I think Proposition 8 was a mistake the Church will continue to pay dearly for. The twins agree with me; before I ever came out to them and after hearing only my brief explanation of Prop 8, they both said everyone should be able to marry who they wanted and the Church was wrong to oppose marriage equality. Theirs is the mindset of an increasing number of voters and Latter-day Saints who will eventually make the policies and change the rules. In fact, the twins have been pushing me for some time to find the person they call their "other dad."

Coming out by itself doesn't "mean that I am now free to act on all of the feelings." I wrestled with that for a long time when I first came out, because I had no idea what I was going to do as far as that issue. Now, 18 months later, I've resolved it. God was right to say It's not good for man to be alone, and I have no intention of voluntarily remaining a Mormon monk for the rest of my life. The Church says I should but it can't tell me why, other than to say if I do, then after this life I'll be changed into a happy straight guy and get a wife then. Well, sorry, that's no incentive. I don't want to be straight, I'm delighted with the way I am thank you very much. So I've told Dad and the girls that they had better be prepared for the possibility of me finding someone. I don't know if it'll ever happen. I hope it does. But if I find him, I'm going to want to marry him. And the family will simply have to deal with it. I'm not going to suddenly abandon my standards. But I do want what all the rest of them take for granted, a happy marriage. Only this time I'll do it the way I always really wanted to all along. I understand I can't do it the way the Church says is the only way to Celestial Kingdom Top Floor. And at this point I say that's fine, it's better to be honest about what I can and can't do, what I want and what I can't go through again. I'll let God sort things out later. He knows the true and righteous desires of my heart far better than any leaders of the LDS organization who are trying to guess what He thinks about me.

In fact, I'll tell you this before I tell the rest of the family. I'm going to give everybody about a year to make their peace with my coming out and to decide what relationship they want with me and with my partner/husband going forward. If by that time I'm with someone, or if I find him thereafter, we will be a package deal. If other members of the family want me in their lives, they're going to have to accept him too, on the same equal footing as they would any spouse who marries into the family. If they're not willing to do that, then they'll have to accept that I won't be part of their lives either. It'll be their choice.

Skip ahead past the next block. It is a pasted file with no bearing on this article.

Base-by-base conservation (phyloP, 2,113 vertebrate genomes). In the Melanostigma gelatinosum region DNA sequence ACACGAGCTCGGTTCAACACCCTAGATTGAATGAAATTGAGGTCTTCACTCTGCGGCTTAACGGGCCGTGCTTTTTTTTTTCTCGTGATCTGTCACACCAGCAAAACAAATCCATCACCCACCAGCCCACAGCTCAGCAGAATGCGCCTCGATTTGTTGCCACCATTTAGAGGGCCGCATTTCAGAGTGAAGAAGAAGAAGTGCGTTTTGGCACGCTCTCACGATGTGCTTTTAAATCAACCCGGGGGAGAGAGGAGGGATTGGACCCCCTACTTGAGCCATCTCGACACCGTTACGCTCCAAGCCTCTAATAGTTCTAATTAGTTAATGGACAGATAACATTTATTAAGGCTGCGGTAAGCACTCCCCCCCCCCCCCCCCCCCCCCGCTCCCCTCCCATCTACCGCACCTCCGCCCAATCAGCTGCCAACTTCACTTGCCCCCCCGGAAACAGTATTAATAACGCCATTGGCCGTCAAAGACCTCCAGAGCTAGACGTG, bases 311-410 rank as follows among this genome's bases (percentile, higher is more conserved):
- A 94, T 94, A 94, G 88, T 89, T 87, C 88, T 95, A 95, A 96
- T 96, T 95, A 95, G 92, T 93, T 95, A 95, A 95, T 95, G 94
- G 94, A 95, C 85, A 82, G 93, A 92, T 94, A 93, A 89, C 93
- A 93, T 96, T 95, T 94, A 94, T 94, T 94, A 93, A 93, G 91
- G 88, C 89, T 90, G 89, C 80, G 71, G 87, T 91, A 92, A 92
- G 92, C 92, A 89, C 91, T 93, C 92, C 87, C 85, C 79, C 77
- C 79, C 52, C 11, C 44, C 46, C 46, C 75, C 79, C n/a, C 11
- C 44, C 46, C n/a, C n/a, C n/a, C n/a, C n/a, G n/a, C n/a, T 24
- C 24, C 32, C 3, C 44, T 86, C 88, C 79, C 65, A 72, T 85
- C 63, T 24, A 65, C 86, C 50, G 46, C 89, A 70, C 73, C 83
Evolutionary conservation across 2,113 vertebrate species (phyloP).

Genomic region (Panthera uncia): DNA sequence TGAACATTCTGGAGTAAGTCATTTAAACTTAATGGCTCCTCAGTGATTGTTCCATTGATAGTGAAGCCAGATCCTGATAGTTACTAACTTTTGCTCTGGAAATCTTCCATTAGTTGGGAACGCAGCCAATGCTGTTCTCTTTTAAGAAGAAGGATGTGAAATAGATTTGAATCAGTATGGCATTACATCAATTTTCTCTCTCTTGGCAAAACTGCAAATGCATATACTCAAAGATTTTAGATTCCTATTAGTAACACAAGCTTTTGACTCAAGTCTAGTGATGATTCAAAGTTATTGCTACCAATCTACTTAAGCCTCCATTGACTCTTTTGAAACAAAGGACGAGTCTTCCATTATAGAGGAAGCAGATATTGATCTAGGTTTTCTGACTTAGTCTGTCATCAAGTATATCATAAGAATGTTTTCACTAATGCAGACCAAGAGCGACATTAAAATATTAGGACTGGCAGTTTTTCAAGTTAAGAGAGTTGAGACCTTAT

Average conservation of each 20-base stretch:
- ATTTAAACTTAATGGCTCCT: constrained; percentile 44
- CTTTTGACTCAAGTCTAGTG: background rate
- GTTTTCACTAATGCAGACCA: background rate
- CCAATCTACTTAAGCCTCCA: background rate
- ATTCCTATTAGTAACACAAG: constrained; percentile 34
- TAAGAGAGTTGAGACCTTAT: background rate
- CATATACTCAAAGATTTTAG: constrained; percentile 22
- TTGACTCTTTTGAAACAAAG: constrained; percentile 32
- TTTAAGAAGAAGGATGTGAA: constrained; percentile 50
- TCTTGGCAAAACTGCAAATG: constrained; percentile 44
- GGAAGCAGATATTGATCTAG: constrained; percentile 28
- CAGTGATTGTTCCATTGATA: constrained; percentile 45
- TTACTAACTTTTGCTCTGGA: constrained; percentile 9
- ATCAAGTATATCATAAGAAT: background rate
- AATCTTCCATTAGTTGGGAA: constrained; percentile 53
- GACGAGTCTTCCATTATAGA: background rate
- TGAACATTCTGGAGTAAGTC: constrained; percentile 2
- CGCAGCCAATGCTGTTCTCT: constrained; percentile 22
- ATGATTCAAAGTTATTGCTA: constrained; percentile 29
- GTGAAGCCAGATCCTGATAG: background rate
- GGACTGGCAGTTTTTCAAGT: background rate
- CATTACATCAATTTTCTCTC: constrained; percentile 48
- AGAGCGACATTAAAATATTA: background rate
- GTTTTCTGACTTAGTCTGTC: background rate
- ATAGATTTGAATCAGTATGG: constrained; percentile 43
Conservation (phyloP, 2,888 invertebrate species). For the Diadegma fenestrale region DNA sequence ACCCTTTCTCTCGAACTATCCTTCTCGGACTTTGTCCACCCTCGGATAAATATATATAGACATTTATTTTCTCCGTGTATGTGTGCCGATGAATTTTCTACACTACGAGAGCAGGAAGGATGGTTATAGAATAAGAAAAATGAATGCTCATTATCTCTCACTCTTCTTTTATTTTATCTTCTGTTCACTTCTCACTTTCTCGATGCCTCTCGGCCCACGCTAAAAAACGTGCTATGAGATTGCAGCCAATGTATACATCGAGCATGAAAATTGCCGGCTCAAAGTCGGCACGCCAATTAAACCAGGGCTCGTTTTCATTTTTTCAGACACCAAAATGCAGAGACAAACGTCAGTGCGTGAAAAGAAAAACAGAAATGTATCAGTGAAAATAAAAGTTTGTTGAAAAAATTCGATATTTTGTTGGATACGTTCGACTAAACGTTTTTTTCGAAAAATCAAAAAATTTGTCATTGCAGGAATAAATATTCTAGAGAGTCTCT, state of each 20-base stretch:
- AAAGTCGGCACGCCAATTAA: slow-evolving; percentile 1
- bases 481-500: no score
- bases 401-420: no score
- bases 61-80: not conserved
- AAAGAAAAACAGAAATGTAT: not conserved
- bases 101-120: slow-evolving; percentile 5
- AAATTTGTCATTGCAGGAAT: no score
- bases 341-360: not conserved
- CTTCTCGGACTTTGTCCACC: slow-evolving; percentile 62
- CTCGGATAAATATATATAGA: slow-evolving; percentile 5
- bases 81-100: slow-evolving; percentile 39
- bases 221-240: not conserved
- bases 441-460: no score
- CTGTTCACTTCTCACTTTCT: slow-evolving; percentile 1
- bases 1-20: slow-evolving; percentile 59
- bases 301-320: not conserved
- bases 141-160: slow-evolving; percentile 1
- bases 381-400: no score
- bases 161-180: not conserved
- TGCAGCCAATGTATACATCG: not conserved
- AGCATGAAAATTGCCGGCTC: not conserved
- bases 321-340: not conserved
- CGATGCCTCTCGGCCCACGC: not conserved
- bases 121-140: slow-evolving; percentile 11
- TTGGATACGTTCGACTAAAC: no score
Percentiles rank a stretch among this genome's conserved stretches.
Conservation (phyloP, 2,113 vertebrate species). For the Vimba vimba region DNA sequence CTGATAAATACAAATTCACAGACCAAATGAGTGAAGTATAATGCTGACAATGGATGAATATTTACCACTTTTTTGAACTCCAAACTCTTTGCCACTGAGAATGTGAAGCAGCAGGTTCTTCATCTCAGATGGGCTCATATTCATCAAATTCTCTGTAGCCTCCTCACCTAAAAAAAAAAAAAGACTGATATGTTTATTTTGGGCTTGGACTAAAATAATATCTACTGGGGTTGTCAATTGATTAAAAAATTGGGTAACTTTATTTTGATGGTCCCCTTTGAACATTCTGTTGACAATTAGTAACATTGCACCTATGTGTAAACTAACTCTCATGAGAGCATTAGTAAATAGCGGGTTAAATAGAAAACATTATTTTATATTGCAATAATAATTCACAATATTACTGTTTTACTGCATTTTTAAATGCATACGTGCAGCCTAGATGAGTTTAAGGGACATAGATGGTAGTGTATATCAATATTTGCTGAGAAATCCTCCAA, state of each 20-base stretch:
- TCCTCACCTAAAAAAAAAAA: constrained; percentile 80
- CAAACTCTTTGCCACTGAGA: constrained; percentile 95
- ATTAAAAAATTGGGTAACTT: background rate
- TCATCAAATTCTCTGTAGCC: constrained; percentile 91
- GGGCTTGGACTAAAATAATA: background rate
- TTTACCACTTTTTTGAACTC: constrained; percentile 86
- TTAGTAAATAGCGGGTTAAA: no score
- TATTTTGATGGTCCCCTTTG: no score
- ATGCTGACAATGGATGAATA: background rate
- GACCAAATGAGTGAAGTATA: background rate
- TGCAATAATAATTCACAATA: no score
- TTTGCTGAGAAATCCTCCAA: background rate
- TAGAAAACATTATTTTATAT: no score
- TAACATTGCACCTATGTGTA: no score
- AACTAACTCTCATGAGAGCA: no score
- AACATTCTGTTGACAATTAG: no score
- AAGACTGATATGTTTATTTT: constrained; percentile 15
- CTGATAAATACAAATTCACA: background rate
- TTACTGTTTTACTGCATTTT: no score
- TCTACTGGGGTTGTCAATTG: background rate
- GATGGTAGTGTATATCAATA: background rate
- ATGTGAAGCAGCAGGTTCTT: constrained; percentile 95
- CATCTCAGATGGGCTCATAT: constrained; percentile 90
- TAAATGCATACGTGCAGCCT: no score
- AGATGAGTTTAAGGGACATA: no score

I know you don't expect to see any quick changes in Dad's or our sisters' points of view on the topic nor in the church's stand on the issue. I think a year is plenty of time for our family members to figure out whether they're going to choose love and family or judgment & condemnation. As to the Church, well, I have become a bit of an activist for this cause I guess. But I think the Church needs people like me to push it forward and demand that it walk its own talk. This is how it happened in the run-up to finally getting rid of Brigham Young's racist ban on blacks and the priesthood. I think the same process will be necessary for God's gay children to find a place at the table. And I want to spend the rest of my life working for that, so that my gay brothers & sisters younger than me don't have to endure what I did.

I would like to know what you feel has been accomplished by coming out.

I've found a degree of personal peace and happiness that I never thought possible. I feel whole, happy, authentic, honest. That's a very healthy thing. My kids like me better. I'm a better friend and a truer Christian. From here on out, my life will be far happier than it ever could have been otherwise. Every personal result of coming out has been wonderful, marvelous, miraculous.

I've also ended up throwing a nuclear bomb into the family's complacency and forcing several of them to confront a prejudice they'd do almost anything to preserve. But I'm not going to let them drift along anymore. If I have to bear the brunt of their anger and panic and horrified tirades about What Would Your Mother Think If She Were Still Alive, if that's the price of ultimately getting them past their homophobia, then I'm willing to be the target. Growth can be difficult but it's always worth it. And our family is capable of being better than they've been about this. I think I have more faith in them than they may have in themselves.

Sorry if this was longer than you expected, but hey, you asked the questions!

Love
Rob

4 comments:

LDS Brother said...

You have guts, Rob. Putting your whole out there with your family with such a high risk of being shunned is something not many people are willing to do.

Tim Trent said...

I think you have taken a well calculated risk with your family. The worst that can happen is the current status, so there is no extra loss. You state your firm moral convictions well, so there can only be gain or status quo.

You have the moral high ground and I think they will know that.

J G-W said...

The whole family acceptance thing reminds me of the first family reunion I attended with my husband.

Shortly before the family reunion, my grandmother called me and told me that some members of the family would prefer it if I didn't refer to Göran as my partner or spouse. I should refer to him only as a "friend" or as a "roommate."

I told my grandmother that if we couldn't be open about who we were, then we wouldn't be showing at the family reunion.

My grandmother called me back. She tearfully apologized for asking me to lie about the nature of our relationship. She said that of course we could come as we are and be open about our relationship -- just like everyone else. The family members who were uncomfortable with it would just have to deal.

This was difficult for everybody... But time has proven that it was worth it to insist on openness and truth...

MoHoHawaii said...

This letter's a keeper. Great job!